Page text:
Trying to remember Tom’s movements, he reaches upwards. His hands grasp rock and his feet jam into cracks. He drags himself bit by terrible bit higher up the cliff-face. He daren’t look down. He daren’t even look up. He asks God to help and promises he’ll go to church on Sunday. He tries to match his ragged breath to the ebb and flow sea - sounds that usually make him feel safe.
His fingers feel again for security in the rock. ‘I’m coming Tom! Hold on.’ He says the words almost to himself.
At last his hand touches Tom’s foot. ‘I’m here. I’m here Tom. You’ll have to move up again. Go on, I’m right behind you. We can’t go down, the tide’s in.’ He doesn’t say there’s a witch-woman who waits for one or both of them to fall.
He hears Tom crying. ‘I can’t Joe. I’m scared. That bloody bird. It was going for me eyes.’
‘The bird’s gone. Honest’. He hopes Tom can’t see the Jackdaw from where he is. ‘You can do it. Come on. Move! ’ He pushes his friend’s foot. ‘We can’t stay here all day, Tom. I want me dinner, I’m famished.’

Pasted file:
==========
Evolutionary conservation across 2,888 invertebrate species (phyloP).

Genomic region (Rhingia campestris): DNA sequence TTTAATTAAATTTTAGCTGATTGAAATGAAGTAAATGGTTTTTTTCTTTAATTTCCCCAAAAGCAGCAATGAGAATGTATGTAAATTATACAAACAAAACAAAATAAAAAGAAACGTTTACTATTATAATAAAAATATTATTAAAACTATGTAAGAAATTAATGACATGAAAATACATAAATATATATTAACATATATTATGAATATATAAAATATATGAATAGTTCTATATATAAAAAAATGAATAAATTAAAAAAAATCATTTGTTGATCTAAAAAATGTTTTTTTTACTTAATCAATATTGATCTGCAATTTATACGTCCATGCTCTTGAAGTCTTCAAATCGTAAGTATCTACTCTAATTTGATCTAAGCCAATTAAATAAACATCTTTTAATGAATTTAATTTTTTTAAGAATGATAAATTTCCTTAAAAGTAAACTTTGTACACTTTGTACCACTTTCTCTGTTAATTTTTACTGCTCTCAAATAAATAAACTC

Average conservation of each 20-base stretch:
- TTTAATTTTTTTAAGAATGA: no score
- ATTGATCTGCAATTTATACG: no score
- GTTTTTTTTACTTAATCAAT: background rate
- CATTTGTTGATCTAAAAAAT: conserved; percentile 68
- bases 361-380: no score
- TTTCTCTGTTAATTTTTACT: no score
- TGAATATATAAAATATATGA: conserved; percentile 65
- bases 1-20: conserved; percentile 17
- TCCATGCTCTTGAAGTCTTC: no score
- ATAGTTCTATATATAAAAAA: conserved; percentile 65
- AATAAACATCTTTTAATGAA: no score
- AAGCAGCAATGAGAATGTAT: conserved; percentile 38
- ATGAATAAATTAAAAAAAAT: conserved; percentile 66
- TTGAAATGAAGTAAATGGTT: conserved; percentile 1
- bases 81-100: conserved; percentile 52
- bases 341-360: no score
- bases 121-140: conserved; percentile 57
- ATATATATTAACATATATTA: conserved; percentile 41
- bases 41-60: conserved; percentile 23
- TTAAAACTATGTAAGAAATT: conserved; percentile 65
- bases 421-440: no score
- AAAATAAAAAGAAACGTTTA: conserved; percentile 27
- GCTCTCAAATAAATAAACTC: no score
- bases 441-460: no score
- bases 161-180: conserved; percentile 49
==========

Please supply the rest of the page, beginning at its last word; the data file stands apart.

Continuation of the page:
Tom releases a sobbed breath that’s almost a snort. It is this that gets him moving.
Now they crab-crawl, upward then sideward, making a tortuous way to the top. Finally they slide on their bellies over the cliff’s dragon- spine down a grass slope until they are back on the beach, just above the high tide mark. They look at each other and each recognises the terror in the other’s eyes. Joe’s freckles stand out stark against his white face.
Then they start to laugh and their laughter sounds crazy. They rush home, their imaginary steeds left forgotten to graze in the field at the top of the cliff at Boaty’s Bay.
The jackdaw circles its nest as it caws its victory. Of the witch-woman there is no sign.